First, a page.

New Urban Agenda discussions ‘must translate into useful action’, New York event told
The first Urban Thinkers Campus in the United States was held 24 October.
NEW YORK — Hundreds of participants at the recent New York City-hosted Urban Thinkers Campus, a key part of the run-up to next year’s Habitat III cities conference, received a sobering dose of skepticism from the event’s keynote speaker, Brent Toderian, a Vancouver-based planning consultant.
The sought-after speaker has dabbled in international urbanist diplomacy, having spoken at World Urban Forums and organized a mayor’s summit at the Copenhagen climate negotiations. But he confessed that he sometimes finds such endeavors an “unwelcome distraction”.
“I can be an occasional skeptic about how high-level conversations about cities land in the trenches,” Toderian said. “They must translate into action that’s useful for cities and practitioners like me.”
As members of the audience rattled off policy recommendations for the New Urban Agenda — the 20-year urbanization strategy that will come out of Habitat III — they were also reminded that this contribution was just one of more than two dozen other Urban Thinkers Campuses. (Citiscope was an organizing partner in the New York City campus, which was jointly put on by the New School and the Municipal Art Society.) The results of each of those deliberations will find their way into the Habitat III outcome only at the insistence of the national governments who negotiate the document.
Toderian told the crowd about the message he had carried to Copenhagen during the 2009 climate change conference — an event that was widely seen as disappointing in its failure to produce a comprehensive global agreement. That event’s shortcomings set the stage for the Paris climate talks later this year, where cities are expected to make a strong case that local governments are best poised to act on climate change.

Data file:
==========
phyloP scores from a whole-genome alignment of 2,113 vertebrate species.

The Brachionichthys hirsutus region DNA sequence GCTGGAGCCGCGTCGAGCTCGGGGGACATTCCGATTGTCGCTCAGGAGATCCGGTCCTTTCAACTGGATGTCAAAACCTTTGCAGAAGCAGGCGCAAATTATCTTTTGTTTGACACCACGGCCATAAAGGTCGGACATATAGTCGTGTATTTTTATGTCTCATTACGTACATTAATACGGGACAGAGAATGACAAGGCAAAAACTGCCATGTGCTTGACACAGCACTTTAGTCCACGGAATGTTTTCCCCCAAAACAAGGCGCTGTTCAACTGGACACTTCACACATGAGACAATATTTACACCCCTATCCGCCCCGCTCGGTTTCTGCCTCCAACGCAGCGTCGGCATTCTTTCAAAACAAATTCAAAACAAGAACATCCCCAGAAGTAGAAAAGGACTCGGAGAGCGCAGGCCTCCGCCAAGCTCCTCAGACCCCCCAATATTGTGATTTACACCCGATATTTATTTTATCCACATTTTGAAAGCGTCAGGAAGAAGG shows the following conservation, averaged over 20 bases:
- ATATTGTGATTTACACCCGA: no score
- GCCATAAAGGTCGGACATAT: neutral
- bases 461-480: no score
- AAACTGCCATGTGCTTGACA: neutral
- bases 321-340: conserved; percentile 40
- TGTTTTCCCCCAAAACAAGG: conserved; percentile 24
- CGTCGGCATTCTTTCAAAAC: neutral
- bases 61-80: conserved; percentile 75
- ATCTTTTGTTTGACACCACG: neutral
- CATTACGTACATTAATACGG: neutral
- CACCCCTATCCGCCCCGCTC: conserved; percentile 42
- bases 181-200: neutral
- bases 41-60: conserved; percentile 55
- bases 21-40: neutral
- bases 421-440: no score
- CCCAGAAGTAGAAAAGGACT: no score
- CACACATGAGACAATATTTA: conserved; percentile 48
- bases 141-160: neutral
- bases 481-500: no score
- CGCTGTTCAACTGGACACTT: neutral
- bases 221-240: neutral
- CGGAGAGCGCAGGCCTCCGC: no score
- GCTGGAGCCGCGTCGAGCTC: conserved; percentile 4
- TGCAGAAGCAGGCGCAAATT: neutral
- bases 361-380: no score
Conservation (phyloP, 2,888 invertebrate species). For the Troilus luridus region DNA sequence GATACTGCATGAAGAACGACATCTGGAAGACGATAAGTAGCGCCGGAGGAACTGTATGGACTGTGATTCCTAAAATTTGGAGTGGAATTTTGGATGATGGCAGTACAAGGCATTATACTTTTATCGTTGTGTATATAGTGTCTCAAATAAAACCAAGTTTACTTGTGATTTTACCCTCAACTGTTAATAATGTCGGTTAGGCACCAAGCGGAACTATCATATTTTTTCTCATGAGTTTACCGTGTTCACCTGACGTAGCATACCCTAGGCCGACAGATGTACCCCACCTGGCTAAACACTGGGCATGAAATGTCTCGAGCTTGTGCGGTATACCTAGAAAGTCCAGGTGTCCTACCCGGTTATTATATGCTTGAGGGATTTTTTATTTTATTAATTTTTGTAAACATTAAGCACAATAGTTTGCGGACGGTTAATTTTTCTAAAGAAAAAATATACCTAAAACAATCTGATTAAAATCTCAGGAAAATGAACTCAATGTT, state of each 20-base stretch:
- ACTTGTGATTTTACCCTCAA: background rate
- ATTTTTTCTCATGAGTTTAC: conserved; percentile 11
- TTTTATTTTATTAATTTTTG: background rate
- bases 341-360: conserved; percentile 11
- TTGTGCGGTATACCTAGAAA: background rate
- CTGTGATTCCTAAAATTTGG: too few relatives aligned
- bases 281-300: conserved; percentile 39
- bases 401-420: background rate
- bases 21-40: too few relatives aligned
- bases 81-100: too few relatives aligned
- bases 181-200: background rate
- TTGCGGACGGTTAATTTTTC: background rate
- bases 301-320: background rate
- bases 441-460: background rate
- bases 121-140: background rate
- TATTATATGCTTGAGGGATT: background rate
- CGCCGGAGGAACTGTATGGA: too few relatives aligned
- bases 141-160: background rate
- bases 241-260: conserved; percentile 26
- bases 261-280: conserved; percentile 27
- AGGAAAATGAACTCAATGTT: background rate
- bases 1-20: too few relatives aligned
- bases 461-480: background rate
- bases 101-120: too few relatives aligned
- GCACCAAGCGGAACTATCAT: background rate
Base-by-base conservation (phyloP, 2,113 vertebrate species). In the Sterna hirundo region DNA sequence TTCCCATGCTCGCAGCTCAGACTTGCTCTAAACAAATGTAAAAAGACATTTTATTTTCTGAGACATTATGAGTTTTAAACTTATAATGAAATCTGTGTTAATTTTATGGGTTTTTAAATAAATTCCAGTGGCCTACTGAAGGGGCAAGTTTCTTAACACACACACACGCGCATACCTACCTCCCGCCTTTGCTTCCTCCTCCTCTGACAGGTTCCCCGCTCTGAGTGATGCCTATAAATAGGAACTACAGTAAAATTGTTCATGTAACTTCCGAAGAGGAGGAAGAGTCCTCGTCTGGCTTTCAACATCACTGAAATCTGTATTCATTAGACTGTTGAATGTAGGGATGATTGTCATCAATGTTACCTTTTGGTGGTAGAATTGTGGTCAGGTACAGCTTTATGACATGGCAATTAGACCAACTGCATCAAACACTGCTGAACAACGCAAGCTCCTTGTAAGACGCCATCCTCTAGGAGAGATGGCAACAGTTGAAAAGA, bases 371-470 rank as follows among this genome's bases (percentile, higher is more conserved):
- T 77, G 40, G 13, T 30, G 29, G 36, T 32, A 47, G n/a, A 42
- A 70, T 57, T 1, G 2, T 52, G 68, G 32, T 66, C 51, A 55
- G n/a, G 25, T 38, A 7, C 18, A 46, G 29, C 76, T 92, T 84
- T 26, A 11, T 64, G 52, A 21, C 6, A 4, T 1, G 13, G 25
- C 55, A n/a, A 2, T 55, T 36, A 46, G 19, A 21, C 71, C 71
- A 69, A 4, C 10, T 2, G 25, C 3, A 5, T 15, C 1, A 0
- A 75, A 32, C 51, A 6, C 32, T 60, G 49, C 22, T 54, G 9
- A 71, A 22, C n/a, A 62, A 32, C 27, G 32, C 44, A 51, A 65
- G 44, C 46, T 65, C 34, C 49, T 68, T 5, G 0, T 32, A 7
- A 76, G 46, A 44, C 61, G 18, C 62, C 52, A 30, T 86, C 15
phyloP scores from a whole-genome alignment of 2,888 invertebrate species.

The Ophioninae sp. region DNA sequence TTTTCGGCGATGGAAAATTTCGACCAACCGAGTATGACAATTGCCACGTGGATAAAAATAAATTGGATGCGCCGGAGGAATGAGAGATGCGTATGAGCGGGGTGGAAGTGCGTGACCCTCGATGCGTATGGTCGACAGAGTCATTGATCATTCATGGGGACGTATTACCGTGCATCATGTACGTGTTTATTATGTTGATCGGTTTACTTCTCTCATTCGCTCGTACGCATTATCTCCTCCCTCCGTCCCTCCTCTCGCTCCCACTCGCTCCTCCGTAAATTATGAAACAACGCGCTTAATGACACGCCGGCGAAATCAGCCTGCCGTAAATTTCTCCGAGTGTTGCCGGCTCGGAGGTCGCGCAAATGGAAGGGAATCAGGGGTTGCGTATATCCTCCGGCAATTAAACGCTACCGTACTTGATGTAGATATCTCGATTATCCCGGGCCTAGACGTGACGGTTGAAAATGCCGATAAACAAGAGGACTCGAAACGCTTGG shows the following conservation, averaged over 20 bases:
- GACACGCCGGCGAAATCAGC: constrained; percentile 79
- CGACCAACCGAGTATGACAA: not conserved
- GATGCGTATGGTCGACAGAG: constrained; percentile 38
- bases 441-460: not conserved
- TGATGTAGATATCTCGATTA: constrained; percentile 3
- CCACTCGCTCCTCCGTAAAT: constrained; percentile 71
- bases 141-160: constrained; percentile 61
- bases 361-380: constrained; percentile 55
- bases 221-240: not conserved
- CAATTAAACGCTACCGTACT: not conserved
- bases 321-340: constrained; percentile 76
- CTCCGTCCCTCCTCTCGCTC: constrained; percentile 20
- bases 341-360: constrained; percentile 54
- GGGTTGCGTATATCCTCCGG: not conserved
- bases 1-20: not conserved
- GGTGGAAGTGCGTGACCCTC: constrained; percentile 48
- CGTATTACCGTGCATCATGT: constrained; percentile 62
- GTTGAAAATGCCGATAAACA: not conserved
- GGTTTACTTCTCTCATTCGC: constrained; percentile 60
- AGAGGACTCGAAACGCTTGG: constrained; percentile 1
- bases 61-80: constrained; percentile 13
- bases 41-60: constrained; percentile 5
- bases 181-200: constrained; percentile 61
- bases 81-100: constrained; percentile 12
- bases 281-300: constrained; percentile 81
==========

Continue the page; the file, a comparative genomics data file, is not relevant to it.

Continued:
At Copenhagen, Toderian recalled, “Our motto was ‘Nations talk, cities act’. That slogan must change to ‘Nations act’ in order for cities to take them seriously.”
The Urban Thinkers Campus, then, made a point to connect the rarified talk with the immediate urban context. While the finer points of the New Urban Agenda were debated at U. N. Headquarters, participants were taken out to see for themselves the stark realities of urbanization present in New York’s changing neighborhoods.
Long a city of working-class immigrants, for the last two decades New York City has become a global destination for the wealthy, looking for a stable opportunity in which to park their assets by investing in real estate. Meanwhile, the surging local economy, driven by a Wall Street banking sector that has largely recovered from the Great Recession of 2008, has also had a ripple effect on rents in a city where 64 percent of residents are tenants, not owners.
“I can be an occasional skeptic about how high-level conversations about cities land in the trenches. They must translate into action that’s useful for cities and practitioners like me.”
In June, to the cheers of housing activists citywide, a city board voted to enact New York’s first-ever rent freeze, good for one year. That decision was spurred by grass-roots organizing on the part of groups such as Equality for Flatbush, a campaign based in the Brooklyn neighborhood of the same name whose motto is “Don’t get mad about gentrification — get involved!”
The “g-word” has been a constant topic of conversation in residential neighbourhoods throughout the city. But it has been particularly fierce in Brooklyn, the largest borough by population and one increasingly popular with new residents of the city or those relocating from pricier neighborhoods closer to Manhattan.
“Gentrification is a deliberate, concerted act — selling and catering to people with higher, flexible and disposable income,” Equality for Flatbush’s Imani Henry said.